Iron Sky is the low-end-market Prometheus. A growing fan base has been waiting for this film from the mid-2000s when it was just a poster. Then it was a teaser with some unexpectedly slick CGI. But mostly it was vapourware until this year. The Blair-Witchy campaign pushed the game changing production history forward, announcing a kind of Endseig for crowd funding. From a few bedrooms in Finland this became an International co-production with a lot of it shot up north in Queensland. So it was hotly anticipated.

It has divided its anticipators the same way that Prometheus has. But the fact is that it is more than just competently made. It uses a good contrast of scale to create a world where the big black cosmos really is waiting outside the rooms, offices and cars. The jokes work and the performances are appropriate to the material.

And it's fun.

What about the Moon Nazis being, you know, Nazis? This is kept soft with references to racism and some admitedly mild ridicule of the nazi racial ideal. It's pretending to be neither Holocaust nor Triumph of the Will. (Well do the nazis at least get their arses kicked? What do you bloody think?) What you do get is a series of pretty well-aimed digs at the current state of realpolitik and the perennial problem of spin: the sight of Sarah Palin Stand-in being cheered by a speech given her by a nazi apparatchick is funny and sobering in much the same way as the number 57 is used in The Manchurian Candidate (that's really worth discovering for yourself.)

For all my reservations I ended up enjoying Prometheus. I dug Iron Sky, though.

Monday, June 18, 2012

Ten films I dislike: 18/06/2012

E.T.: Don't care. Didn't like. Never have.

Gremlins: Wanted to be wicked but wasn't much better than cute.

Terminator: Derivative concept handled well but title role so poorly cast that it's like a holiday snapshot of a loved one that inadvertently stars some oversized goof in a g-string who was walking past at the time. Now shake vigorously and imagine the T as Lance Henriksen (who was originally cast in the role). Better. Much better.

Analyze This: Billy Crystal is funny. Robert De Niro is not.

Bicentennial Man: Asimov's ideas vs Robin Williams' vanity. Guess which one loses.

Where the Buffalo Roam: Bill Murray playing Hunter S. Thompson. That's how they pitched it. That's where they left it.

The Deer Hunter: Five minutes of good cinema wrapped in what feels like a fortnight of self-important cinema.

The Abyss: Generally like this one but two points: The guy who goes nuts is already nuts when you see him at the beginning. Ed Harris is primed to do the big deed at the end. Why him? "Someone's got to do it." So ...WHY him ...? I mean, I know, I know, he's the star. But why him?

Signs: Superb beginning and development demolished by one of the most gormlessly stupid conclusions imaginable.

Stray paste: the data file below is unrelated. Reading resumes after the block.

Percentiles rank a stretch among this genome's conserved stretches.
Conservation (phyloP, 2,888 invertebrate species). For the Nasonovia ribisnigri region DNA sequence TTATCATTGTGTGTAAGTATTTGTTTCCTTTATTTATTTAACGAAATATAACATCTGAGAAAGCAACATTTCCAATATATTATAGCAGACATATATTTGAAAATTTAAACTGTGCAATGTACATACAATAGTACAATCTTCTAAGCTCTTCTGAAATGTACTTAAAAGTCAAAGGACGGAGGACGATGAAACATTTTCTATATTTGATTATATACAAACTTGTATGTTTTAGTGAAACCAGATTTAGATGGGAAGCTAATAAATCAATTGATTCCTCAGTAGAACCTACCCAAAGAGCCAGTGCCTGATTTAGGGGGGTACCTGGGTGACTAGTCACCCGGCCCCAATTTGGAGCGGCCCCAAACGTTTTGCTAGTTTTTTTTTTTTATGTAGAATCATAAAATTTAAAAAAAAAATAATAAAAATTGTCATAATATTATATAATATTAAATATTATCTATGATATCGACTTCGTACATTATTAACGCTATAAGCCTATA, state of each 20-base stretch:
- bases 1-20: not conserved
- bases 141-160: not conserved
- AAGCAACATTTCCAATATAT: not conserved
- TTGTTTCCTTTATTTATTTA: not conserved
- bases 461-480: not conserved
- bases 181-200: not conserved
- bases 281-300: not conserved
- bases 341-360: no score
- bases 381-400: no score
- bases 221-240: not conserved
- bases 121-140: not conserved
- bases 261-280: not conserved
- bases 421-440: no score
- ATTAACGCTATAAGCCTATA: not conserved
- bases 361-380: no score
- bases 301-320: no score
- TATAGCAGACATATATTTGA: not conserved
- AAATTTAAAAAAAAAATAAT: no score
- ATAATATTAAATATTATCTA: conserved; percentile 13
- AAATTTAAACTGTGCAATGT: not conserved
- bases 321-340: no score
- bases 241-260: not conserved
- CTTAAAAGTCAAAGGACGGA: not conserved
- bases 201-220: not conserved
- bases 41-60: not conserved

Age of Innocence: Well, at least Merchant Ivory didn't do it.

Top 10: 17/06/2012

Eraserhead: To get it out of the way, still my favourite film.

Suspiria: Nightmare logic should not be easy to control. It's beyond control here. The only time it's under control, the film starts flatlining. Then it picks up and goes back to Suspiriaville.

Freud: Written by Satre, boiled down by John Huston and starring a post-accident Monty Clift and in-bloom Susanna York. Hard black and white with dream sequences and memories to rival the Dali scenes in Spellbound.

Burn: Pontecorvo's epic of colonisation and revolution presents a Marxist attack without dogma. Strong preformances by a maturing Marlon Brando and Evaristo Marquez as the admiring enemies. One of Morricone's most glorious scores.

The Blair Witch Project: Even when the triumph of the production and marketing stories surounding this film clear you are still left with a great campfire tale, a  steady descent into panic and despair. It's not just a great ending.

Apocalypse Now: This still works and sometimes for reasons different from those that used to make it work. That reason is enough for me to consider the concept of the perfect film bullshit. Top marks for that alone.

The Cabinet of Dr Caligari: So engaging it obliterated my youthful intolerance of silent movies. Incredible piece.

Greetings from Wollongong: Half feature length but persistent in my memory for its style, wit and conviction. Feels like a feature. Not because it drags but because it contains so much. Misery porn? More like misery erotica. Love to see this again.

Citizen Kane: An epic I could watch on any day.

The Draughtsman's Contract: Property and inheritance and expert drawing manage to mix with a witty intrigue. First I saw of Peter Greenaway and still the one I like the best.

Tuesday, June 12, 2012

Ten films I dislike: 11/06/2012

The Stunt Man: Supposedly profound power struggle between a tyrannical movie director and the fugitive stunt man. Reminds me of those theatre pieces that don't want to commit to being plays or dances and one character turns to the audience, points and dramatically intones: Alright, this is YOUR PERFORMANCE. WE ARE YOUR NERVES!